Dr. Pacchioni joins Dr. Bondanella in the publication of major English language work on the history of Italian film

“This new edition of History of Italian Cinema is the most comprehensive, insightful and appealing book on the subject. Ideal for teaching a variety of courses and levels, and well-suited for a general reader, History of Italian Cinema will remain the gold standard in a crowded field for years to come.”
— John P. Welle, Professor of Italian and Concurrent Professor of Film, Television, and Theatre, University of Notre Dame, USA.

“Written in a clear and compelling style, balancing vast coverage with vivid sketches of individual films, this book provides an indispensable resource for scholars and film buffs eager to enrich their knowledge of this grand, and ever vital cinematic tradition.”
— Millicent Marcus, Professor and Chair, Department of Italian, Yale University, USA

“It will be an indispensable reference work for academics, students and general readers for years to come.”
— Stephen Gundle, Professor of Film and Television Studies, University of Warwick, UK

“Lavishly illustrated and with an up-to-date bibliography, this book is the essential guide to the subject for students, specialists and general readers.”
–David Forgacs, Zerilli-Marimò Professor of Contemporary Italian Studies, New York University, USA

A History of Italian Cinema
, 2nd edition is the much anticipated update from the author of the bestselling Italian Cinema – which has been published in four landmark editions and will celebrate its 35th anniversary in 2018. Building upon decades of research, Peter Bondanella and Federico Pacchioni reorganize the current History in order to keep the book fresh and responsive not only to the actual films being created in Italy in the twenty-first century but also to the rapidly changing priorities of Italian film studies and film scholars. The new edition brings the definitive history of the subject, from the birth of cinema to the present day, up to date with a revised filmography as well as more focused attention on the melodrama, the crime film, and the historical drama. The book is expanded to include a new generation of directors as well as to highlight themes such as gender issues, immigration, and media politics. Accessible, comprehensive, and heavily illustrated throughout, this is an essential purchase for any fan of Italian film.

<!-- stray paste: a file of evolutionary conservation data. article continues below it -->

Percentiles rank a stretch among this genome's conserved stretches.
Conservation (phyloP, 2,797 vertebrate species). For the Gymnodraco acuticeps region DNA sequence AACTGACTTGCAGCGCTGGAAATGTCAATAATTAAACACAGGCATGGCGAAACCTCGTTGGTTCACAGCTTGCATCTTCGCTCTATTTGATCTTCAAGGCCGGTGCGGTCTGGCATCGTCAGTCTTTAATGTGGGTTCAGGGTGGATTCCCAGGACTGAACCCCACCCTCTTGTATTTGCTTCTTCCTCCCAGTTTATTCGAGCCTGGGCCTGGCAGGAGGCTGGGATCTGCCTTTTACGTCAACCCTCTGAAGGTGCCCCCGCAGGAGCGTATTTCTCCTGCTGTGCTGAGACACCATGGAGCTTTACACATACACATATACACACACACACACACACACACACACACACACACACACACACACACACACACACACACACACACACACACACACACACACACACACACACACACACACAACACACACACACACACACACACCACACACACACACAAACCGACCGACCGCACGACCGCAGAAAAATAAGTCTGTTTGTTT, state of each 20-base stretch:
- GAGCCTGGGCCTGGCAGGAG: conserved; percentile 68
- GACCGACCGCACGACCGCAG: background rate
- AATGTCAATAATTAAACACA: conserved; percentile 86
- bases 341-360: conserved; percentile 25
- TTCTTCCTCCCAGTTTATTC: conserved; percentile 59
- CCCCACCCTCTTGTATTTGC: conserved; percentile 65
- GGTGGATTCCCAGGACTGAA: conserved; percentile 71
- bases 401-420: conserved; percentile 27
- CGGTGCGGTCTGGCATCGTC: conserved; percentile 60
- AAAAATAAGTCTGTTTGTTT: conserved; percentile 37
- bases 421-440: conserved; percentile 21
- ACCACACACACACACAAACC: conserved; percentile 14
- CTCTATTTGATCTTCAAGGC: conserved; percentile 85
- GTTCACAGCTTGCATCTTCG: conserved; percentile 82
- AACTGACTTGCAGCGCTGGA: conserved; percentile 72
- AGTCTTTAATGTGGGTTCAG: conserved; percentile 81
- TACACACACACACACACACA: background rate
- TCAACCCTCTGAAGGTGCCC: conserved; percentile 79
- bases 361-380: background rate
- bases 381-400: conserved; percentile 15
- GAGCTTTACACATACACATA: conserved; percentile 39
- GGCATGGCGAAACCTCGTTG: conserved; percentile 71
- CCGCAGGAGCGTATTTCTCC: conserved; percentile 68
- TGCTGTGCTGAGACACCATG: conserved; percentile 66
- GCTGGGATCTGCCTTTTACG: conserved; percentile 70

Copies can be pre-ordered on Amazon.

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Join us for “Power of Pasta” with Sir Chef Bruno Serato

Anaheim’s White House Restaurant’s chef Sir Bruno Serato, founder of Caterina’s Club, and author of Power of Pasta will narrate how he came to blend his passion for the variegated cuisine of Italy with the effort of addressing the problem of child hunger around the world. The presentation is scheduled for Tuesday, September 19, 7-8:30 p.m. in Beckman Hall, Room 404.

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Fondazione Italia continues to offer Italian language courses for children and adults on the Chapman campus in Orange

Visit www.italianfoundation.org for information and to enroll.


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A Glimpse into the Chapman Immersion Experience in Taormina, Sicily

This summer the Italian Studies program at Chapman University launched its first travel class in Italy. A group of nine students from majors such as Communications, Italian, Creative Writing, Vocal Performance, and more spent three weeks living with families in Taormina, taking an intensive language course, and exploring the natural, historic and cultural landscape of the Eastern side of the island.

The course was designed in collaboration with Babilonia Center for Italian Studies, one of the most vibrant and forward looking educational and cultural programs active today in Sicily and whose mission is to promote the study of the Italian language and culture and Sicilian cultural heritage in particular. This year the course aimed at providing an overall introduction to Sicily, and the coast of Etna in particular, and to understand the genesis of myth and culture rooted in the experience of natural phenomena, as well as the critical chapters of the island’s historical development.

The ambitious curriculum includedexcursions to the Alcantara River Gorge, carved out of stratified lava along the fault line between the African and Eurasian plates; the fishing village of Acitrezza where long ago the magma columns emerging from the sea inspired ancient myths and stories tied to Odysseus and the Cyclops; and Mt. Etna itself, which dominates the landscape with its regal presence. We also visited the Greek and Roman archeological sites in ancient Syracuse, once the most powerful city in the Mediterranean and the rival of Athens; and the Roman villa of Casale in the agricultural heart of the island, famous for its extensive and eloquent mosaics. While in Taormina, students met with specialists of contemporary Sicily to discuss issues such as entrepreneurship and tradition, organized crime, immigration and emigration as well as explored the popular arts, religion, cuisine, and architecture of this remarkable town.

In addition to advancing linguistic skills and cultural knowledge, students returned to the States with an increased awareness of the island’s treasures and beauty as well as its enormous social and economic challenges. Chapman Italian Studies remains committed to sustaining today’s businesses and initiatives in Sicily that deserve and need to be supported and to designing ways in which faculty and students can endeavor to become a force for positive change in Italy through academic programs and community-service projects abroad.